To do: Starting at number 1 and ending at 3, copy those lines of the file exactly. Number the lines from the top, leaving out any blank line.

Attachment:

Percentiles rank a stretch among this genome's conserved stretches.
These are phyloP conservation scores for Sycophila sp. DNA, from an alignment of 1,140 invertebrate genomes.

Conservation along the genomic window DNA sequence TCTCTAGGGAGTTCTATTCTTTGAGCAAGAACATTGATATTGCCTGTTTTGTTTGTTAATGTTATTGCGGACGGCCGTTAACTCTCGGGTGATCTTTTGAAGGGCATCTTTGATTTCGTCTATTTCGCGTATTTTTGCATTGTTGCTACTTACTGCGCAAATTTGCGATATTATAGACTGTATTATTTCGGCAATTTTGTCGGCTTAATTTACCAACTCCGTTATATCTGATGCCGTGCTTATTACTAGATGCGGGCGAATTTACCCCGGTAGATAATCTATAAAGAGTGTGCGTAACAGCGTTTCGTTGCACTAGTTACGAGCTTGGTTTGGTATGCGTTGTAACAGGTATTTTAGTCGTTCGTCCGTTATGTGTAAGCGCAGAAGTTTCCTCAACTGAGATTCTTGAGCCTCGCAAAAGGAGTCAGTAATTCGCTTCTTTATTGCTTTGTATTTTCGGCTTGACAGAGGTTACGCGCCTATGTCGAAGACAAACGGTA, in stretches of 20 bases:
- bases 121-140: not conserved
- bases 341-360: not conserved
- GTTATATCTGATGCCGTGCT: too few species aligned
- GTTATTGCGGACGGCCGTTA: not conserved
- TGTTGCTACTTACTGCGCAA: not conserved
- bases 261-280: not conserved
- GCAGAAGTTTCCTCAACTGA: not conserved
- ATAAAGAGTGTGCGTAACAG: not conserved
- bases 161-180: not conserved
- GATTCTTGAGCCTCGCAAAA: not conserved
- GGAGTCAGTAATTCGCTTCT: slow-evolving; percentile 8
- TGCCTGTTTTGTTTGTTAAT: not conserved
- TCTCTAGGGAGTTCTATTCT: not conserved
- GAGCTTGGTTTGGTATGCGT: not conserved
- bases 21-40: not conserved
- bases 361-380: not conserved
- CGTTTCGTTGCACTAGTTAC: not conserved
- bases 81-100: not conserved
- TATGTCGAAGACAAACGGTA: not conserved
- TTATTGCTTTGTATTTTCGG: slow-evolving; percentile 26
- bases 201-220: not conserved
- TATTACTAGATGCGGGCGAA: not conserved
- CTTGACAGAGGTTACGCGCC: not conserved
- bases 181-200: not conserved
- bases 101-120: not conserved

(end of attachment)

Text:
Percentiles rank a stretch among this genome's conserved stretches.
These are phyloP conservation scores for Sycophila sp. DNA, from an alignment of 1,140 invertebrate genomes.

Conservation along the genomic window DNA sequence TCTCTAGGGAGTTCTATTCTTTGAGCAAGAACATTGATATTGCCTGTTTTGTTTGTTAATGTTATTGCGGACGGCCGTTAACTCTCGGGTGATCTTTTGAAGGGCATCTTTGATTTCGTCTATTTCGCGTATTTTTGCATTGTTGCTACTTACTGCGCAAATTTGCGATATTATAGACTGTATTATTTCGGCAATTTTGTCGGCTTAATTTACCAACTCCGTTATATCTGATGCCGTGCTTATTACTAGATGCGGGCGAATTTACCCCGGTAGATAATCTATAAAGAGTGTGCGTAACAGCGTTTCGTTGCACTAGTTACGAGCTTGGTTTGGTATGCGTTGTAACAGGTATTTTAGTCGTTCGTCCGTTATGTGTAAGCGCAGAAGTTTCCTCAACTGAGATTCTTGAGCCTCGCAAAAGGAGTCAGTAATTCGCTTCTTTATTGCTTTGTATTTTCGGCTTGACAGAGGTTACGCGCCTATGTCGAAGACAAACGGTA, in stretches of 20 bases: